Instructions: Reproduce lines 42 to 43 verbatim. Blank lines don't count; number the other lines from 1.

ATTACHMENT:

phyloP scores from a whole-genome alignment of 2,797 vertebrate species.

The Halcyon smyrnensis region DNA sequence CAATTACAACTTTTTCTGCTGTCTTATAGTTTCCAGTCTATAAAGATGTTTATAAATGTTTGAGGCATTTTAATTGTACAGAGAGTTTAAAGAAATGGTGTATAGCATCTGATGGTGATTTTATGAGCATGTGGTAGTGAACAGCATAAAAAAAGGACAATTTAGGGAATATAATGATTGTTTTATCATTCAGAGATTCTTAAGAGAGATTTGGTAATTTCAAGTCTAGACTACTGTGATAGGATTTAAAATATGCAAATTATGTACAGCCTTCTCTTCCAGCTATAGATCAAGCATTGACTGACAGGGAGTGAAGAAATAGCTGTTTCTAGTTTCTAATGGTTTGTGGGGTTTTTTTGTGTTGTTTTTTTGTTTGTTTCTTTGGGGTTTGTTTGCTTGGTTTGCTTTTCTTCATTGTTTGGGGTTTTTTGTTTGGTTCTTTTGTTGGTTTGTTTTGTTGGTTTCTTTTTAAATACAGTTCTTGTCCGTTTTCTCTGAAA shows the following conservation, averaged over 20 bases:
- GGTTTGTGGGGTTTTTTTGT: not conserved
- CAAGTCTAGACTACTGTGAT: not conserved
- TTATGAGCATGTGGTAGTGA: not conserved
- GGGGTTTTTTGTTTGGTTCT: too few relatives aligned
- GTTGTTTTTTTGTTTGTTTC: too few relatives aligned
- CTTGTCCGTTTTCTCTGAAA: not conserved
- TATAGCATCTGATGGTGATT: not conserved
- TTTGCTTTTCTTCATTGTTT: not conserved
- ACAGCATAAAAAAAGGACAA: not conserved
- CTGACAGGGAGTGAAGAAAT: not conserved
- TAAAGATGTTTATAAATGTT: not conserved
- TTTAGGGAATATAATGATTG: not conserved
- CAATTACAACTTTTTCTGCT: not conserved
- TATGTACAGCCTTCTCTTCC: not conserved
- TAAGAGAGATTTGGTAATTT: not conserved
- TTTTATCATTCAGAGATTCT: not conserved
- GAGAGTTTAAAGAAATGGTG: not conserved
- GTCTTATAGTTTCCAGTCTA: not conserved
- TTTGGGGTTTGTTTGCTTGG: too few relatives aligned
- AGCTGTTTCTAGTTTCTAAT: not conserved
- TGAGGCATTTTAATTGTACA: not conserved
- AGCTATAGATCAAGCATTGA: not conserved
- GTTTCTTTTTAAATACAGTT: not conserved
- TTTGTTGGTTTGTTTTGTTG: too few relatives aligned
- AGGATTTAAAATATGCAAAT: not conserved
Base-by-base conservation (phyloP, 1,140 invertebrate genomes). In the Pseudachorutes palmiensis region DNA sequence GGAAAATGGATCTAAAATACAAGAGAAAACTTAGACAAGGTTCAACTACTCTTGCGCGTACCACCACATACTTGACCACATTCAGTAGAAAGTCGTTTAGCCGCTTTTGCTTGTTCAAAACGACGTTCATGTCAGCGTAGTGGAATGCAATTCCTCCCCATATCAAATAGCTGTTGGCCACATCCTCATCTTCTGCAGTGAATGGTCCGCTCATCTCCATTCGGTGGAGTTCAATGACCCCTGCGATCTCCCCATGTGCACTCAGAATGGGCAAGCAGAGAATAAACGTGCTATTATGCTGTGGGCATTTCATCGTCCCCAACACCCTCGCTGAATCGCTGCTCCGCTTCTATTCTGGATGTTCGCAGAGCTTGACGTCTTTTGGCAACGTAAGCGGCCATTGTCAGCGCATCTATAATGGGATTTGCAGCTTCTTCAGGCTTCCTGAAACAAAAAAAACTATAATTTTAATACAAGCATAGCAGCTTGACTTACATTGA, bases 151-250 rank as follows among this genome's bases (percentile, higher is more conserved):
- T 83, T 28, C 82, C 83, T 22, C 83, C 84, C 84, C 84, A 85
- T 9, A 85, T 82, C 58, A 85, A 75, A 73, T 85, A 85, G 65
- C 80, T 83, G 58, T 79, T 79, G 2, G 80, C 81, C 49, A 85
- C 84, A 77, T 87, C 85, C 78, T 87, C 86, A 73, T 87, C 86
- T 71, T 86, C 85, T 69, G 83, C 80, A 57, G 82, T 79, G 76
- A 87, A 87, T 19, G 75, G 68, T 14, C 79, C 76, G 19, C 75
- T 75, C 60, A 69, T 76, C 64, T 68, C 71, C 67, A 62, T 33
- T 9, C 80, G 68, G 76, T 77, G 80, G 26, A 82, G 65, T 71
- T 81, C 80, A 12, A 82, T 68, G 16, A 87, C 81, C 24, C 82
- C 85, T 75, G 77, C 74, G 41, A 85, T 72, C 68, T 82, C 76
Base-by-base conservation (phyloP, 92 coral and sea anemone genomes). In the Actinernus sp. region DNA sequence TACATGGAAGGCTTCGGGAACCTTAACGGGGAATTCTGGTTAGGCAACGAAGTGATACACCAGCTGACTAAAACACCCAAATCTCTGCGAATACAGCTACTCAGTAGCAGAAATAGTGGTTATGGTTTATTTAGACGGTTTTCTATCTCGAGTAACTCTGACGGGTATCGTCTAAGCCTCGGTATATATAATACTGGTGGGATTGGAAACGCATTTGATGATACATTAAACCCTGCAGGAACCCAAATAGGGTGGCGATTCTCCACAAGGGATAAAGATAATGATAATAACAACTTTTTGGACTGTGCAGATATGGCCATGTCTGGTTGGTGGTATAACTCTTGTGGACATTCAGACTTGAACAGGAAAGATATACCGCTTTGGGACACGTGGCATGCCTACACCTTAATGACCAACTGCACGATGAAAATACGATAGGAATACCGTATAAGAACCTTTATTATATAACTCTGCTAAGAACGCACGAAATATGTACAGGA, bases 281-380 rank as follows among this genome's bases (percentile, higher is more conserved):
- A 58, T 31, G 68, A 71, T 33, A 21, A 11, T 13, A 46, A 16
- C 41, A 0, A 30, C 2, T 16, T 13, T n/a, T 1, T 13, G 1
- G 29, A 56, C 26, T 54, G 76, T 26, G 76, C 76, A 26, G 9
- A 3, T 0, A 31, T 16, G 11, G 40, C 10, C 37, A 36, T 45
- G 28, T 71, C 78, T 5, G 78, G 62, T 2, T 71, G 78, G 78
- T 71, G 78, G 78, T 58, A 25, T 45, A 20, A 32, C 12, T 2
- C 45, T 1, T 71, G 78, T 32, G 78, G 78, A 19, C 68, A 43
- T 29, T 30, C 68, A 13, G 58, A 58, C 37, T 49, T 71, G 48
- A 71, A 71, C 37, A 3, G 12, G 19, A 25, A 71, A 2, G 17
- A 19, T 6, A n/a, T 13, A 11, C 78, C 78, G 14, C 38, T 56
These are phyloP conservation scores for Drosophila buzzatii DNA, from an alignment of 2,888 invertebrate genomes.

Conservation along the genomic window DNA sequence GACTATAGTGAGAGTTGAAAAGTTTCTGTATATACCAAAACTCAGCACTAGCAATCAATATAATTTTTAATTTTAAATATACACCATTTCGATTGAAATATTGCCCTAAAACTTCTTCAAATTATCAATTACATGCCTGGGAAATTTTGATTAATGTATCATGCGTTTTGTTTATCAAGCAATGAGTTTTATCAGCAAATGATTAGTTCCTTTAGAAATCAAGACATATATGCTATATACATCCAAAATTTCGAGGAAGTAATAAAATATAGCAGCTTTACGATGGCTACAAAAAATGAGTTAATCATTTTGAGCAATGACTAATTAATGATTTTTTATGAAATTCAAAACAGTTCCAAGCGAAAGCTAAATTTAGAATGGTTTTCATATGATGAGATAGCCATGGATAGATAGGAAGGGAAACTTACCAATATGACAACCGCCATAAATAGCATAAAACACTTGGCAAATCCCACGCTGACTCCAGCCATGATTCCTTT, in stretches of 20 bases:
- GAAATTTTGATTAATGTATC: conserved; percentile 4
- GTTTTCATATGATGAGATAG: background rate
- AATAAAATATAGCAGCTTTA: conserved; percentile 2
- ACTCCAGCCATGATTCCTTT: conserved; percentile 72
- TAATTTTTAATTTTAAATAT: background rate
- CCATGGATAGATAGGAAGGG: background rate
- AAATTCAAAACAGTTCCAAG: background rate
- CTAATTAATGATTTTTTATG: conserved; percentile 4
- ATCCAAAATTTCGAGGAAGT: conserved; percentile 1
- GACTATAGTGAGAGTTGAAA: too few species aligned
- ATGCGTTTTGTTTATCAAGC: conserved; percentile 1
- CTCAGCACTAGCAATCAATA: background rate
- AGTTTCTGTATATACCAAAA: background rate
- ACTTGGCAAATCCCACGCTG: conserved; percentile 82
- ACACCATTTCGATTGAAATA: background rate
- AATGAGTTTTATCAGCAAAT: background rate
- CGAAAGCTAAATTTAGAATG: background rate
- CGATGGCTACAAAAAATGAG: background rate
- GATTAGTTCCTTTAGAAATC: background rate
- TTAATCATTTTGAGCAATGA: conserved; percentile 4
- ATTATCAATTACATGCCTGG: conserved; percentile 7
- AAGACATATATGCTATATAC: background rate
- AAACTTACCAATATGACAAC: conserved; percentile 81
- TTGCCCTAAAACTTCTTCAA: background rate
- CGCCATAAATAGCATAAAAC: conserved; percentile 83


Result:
- G 29, A 56, C 26, T 54, G 76, T 26, G 76, C 76, A 26, G 9
- A 3, T 0, A 31, T 16, G 11, G 40, C 10, C 37, A 36, T 45